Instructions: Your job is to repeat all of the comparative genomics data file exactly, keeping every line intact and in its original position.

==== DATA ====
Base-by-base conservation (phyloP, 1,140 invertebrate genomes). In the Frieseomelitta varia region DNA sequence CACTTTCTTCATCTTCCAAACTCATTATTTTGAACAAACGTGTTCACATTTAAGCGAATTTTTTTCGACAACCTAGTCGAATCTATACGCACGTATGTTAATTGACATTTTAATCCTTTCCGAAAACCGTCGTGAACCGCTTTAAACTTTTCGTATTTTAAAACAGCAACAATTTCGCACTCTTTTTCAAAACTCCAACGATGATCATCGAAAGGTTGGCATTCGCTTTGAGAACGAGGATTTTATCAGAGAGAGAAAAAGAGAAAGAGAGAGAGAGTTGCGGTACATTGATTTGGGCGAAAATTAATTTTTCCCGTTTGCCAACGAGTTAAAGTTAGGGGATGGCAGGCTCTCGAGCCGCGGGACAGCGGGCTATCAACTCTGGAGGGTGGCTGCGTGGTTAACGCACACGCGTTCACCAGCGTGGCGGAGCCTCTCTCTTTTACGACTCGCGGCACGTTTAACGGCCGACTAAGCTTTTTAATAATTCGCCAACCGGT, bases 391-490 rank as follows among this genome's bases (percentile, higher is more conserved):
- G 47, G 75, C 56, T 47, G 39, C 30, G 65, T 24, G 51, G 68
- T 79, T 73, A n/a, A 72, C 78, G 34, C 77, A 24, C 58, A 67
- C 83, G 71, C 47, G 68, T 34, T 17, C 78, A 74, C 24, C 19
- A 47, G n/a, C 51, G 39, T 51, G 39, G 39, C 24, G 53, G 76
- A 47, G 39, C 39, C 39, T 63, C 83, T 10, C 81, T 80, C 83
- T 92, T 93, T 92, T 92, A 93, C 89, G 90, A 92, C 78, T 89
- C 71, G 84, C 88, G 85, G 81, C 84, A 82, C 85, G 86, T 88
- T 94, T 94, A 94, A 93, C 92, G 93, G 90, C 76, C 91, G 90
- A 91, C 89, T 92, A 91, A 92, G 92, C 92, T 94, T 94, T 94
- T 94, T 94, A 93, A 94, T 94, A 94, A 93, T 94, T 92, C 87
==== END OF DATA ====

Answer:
Base-by-base conservation (phyloP, 1,140 invertebrate genomes). In the Frieseomelitta varia region DNA sequence CACTTTCTTCATCTTCCAAACTCATTATTTTGAACAAACGTGTTCACATTTAAGCGAATTTTTTTCGACAACCTAGTCGAATCTATACGCACGTATGTTAATTGACATTTTAATCCTTTCCGAAAACCGTCGTGAACCGCTTTAAACTTTTCGTATTTTAAAACAGCAACAATTTCGCACTCTTTTTCAAAACTCCAACGATGATCATCGAAAGGTTGGCATTCGCTTTGAGAACGAGGATTTTATCAGAGAGAGAAAAAGAGAAAGAGAGAGAGAGTTGCGGTACATTGATTTGGGCGAAAATTAATTTTTCCCGTTTGCCAACGAGTTAAAGTTAGGGGATGGCAGGCTCTCGAGCCGCGGGACAGCGGGCTATCAACTCTGGAGGGTGGCTGCGTGGTTAACGCACACGCGTTCACCAGCGTGGCGGAGCCTCTCTCTTTTACGACTCGCGGCACGTTTAACGGCCGACTAAGCTTTTTAATAATTCGCCAACCGGT, bases 391-490 rank as follows among this genome's bases (percentile, higher is more conserved):
- G 47, G 75, C 56, T 47, G 39, C 30, G 65, T 24, G 51, G 68
- T 79, T 73, A n/a, A 72, C 78, G 34, C 77, A 24, C 58, A 67
- C 83, G 71, C 47, G 68, T 34, T 17, C 78, A 74, C 24, C 19
- A 47, G n/a, C 51, G 39, T 51, G 39, G 39, C 24, G 53, G 76
- A 47, G 39, C 39, C 39, T 63, C 83, T 10, C 81, T 80, C 83
- T 92, T 93, T 92, T 92, A 93, C 89, G 90, A 92, C 78, T 89
- C 71, G 84, C 88, G 85, G 81, C 84, A 82, C 85, G 86, T 88
- T 94, T 94, A 94, A 93, C 92, G 93, G 90, C 76, C 91, G 90
- A 91, C 89, T 92, A 91, A 92, G 92, C 92, T 94, T 94, T 94
- T 94, T 94, A 93, A 94, T 94, A 94, A 93, T 94, T 92, C 87